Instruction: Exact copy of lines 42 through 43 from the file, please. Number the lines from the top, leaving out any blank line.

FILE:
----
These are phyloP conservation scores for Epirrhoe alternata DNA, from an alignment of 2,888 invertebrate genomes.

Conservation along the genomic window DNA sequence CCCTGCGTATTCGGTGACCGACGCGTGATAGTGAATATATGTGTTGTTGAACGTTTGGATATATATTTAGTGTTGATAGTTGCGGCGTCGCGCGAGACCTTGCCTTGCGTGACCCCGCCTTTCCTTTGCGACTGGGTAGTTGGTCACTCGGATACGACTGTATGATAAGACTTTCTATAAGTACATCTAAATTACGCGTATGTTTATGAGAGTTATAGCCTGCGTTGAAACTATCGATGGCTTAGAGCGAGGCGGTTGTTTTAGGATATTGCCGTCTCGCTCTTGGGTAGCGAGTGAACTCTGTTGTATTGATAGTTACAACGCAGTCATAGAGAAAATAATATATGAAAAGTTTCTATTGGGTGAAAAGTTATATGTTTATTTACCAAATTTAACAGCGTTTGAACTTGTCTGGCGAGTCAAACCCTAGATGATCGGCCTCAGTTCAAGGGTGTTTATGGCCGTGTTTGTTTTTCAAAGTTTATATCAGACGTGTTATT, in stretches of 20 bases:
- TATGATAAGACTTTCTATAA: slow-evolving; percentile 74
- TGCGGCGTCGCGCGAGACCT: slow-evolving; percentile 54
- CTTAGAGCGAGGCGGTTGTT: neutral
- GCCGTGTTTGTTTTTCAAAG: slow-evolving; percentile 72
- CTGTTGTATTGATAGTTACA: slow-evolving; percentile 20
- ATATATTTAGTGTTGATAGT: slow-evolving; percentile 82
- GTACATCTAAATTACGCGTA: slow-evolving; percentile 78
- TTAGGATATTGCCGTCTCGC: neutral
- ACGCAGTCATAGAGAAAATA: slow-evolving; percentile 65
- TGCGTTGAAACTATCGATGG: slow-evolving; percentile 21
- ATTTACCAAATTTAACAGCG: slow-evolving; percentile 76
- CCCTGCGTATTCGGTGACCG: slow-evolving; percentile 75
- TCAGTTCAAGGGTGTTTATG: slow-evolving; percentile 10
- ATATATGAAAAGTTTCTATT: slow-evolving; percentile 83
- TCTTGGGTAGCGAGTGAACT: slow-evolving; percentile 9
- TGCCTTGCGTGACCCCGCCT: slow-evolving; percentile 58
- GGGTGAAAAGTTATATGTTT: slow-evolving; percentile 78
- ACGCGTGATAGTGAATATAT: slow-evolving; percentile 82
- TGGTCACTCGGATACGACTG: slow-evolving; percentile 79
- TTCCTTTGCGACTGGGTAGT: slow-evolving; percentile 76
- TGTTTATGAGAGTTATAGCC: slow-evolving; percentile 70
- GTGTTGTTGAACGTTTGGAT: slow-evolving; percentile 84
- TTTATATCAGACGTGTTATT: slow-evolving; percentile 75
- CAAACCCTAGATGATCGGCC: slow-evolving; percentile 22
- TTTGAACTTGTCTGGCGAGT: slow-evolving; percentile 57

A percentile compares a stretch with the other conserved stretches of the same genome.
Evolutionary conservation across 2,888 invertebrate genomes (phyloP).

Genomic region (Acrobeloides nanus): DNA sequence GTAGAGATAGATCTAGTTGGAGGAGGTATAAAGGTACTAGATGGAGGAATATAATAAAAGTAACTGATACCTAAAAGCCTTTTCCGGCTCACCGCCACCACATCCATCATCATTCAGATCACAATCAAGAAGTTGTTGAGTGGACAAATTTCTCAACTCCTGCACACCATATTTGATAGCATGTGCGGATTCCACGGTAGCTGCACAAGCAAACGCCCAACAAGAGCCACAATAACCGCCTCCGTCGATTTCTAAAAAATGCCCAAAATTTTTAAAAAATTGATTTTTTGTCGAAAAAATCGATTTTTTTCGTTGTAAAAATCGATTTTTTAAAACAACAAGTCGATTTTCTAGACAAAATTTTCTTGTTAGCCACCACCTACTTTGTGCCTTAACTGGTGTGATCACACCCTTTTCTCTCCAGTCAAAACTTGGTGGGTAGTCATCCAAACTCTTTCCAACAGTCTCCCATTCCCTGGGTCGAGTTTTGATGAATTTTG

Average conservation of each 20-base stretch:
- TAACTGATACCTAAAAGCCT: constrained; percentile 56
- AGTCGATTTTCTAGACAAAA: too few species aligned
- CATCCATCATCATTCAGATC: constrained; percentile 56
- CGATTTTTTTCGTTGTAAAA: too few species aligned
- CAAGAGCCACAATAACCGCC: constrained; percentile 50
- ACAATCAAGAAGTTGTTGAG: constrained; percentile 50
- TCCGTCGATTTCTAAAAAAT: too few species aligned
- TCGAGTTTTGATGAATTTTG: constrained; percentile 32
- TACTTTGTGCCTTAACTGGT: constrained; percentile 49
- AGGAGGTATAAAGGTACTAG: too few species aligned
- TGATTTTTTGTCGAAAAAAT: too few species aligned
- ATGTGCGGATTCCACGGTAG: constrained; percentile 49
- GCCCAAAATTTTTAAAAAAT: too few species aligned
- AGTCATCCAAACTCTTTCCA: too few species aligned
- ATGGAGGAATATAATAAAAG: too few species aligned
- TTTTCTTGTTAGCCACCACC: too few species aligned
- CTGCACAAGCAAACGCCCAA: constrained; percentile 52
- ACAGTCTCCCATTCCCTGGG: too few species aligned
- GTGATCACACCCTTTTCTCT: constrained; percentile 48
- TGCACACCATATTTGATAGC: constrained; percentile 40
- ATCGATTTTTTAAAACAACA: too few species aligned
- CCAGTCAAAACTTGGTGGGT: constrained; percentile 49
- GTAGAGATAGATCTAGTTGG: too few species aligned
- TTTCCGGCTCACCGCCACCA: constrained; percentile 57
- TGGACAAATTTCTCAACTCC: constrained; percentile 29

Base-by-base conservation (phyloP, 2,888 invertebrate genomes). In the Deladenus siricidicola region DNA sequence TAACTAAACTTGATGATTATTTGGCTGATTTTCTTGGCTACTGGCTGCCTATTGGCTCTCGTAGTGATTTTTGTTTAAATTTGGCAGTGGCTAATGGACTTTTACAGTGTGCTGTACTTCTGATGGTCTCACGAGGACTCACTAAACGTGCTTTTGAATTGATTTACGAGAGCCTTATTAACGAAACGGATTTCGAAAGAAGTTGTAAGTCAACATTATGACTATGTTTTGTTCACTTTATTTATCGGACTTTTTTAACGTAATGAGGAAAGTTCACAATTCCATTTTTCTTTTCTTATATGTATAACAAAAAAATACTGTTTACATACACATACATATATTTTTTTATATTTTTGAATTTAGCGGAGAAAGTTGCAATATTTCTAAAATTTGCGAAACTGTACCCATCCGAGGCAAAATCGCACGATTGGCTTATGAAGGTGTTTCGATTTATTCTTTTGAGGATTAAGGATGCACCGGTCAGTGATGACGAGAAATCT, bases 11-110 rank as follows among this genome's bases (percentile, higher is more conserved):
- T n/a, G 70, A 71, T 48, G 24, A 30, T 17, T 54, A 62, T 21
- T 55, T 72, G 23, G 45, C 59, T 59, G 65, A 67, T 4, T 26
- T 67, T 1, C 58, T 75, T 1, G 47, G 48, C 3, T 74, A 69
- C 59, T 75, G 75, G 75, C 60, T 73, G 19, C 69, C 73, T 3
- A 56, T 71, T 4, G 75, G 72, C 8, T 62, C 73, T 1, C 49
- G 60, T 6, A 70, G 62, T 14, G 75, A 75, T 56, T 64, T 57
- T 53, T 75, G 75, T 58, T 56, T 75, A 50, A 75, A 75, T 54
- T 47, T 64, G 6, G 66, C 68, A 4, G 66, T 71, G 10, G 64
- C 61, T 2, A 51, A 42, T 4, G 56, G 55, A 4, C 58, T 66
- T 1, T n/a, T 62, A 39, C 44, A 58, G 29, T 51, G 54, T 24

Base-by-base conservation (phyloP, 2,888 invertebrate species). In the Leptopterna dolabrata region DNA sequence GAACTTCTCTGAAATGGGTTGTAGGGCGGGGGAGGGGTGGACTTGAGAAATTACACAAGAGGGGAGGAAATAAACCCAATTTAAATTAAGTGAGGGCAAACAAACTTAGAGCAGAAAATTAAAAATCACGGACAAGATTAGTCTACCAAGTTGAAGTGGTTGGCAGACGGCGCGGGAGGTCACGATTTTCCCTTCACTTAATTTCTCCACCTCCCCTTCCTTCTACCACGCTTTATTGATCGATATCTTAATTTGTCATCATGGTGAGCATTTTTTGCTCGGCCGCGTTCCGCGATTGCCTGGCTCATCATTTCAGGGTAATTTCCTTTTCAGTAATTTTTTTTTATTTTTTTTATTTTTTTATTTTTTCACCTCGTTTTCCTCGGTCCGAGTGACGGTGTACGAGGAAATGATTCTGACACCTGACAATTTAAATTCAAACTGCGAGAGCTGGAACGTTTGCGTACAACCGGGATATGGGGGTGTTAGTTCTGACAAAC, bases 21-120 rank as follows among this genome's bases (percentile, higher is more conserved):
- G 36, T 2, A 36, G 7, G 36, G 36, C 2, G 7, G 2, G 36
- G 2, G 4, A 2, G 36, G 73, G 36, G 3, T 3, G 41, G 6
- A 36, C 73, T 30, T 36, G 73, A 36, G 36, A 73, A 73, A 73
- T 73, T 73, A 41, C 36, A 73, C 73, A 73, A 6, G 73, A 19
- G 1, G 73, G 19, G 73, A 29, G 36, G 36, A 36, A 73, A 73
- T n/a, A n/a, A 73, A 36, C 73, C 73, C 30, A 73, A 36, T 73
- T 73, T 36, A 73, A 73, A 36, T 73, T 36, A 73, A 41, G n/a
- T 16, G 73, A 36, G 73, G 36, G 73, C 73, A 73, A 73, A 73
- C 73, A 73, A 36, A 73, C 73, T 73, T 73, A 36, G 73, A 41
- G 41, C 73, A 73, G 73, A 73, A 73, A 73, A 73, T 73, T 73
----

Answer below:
- TGATTTTTTGTCGAAAAAAT: too few species aligned
- ATGTGCGGATTCCACGGTAG: constrained; percentile 49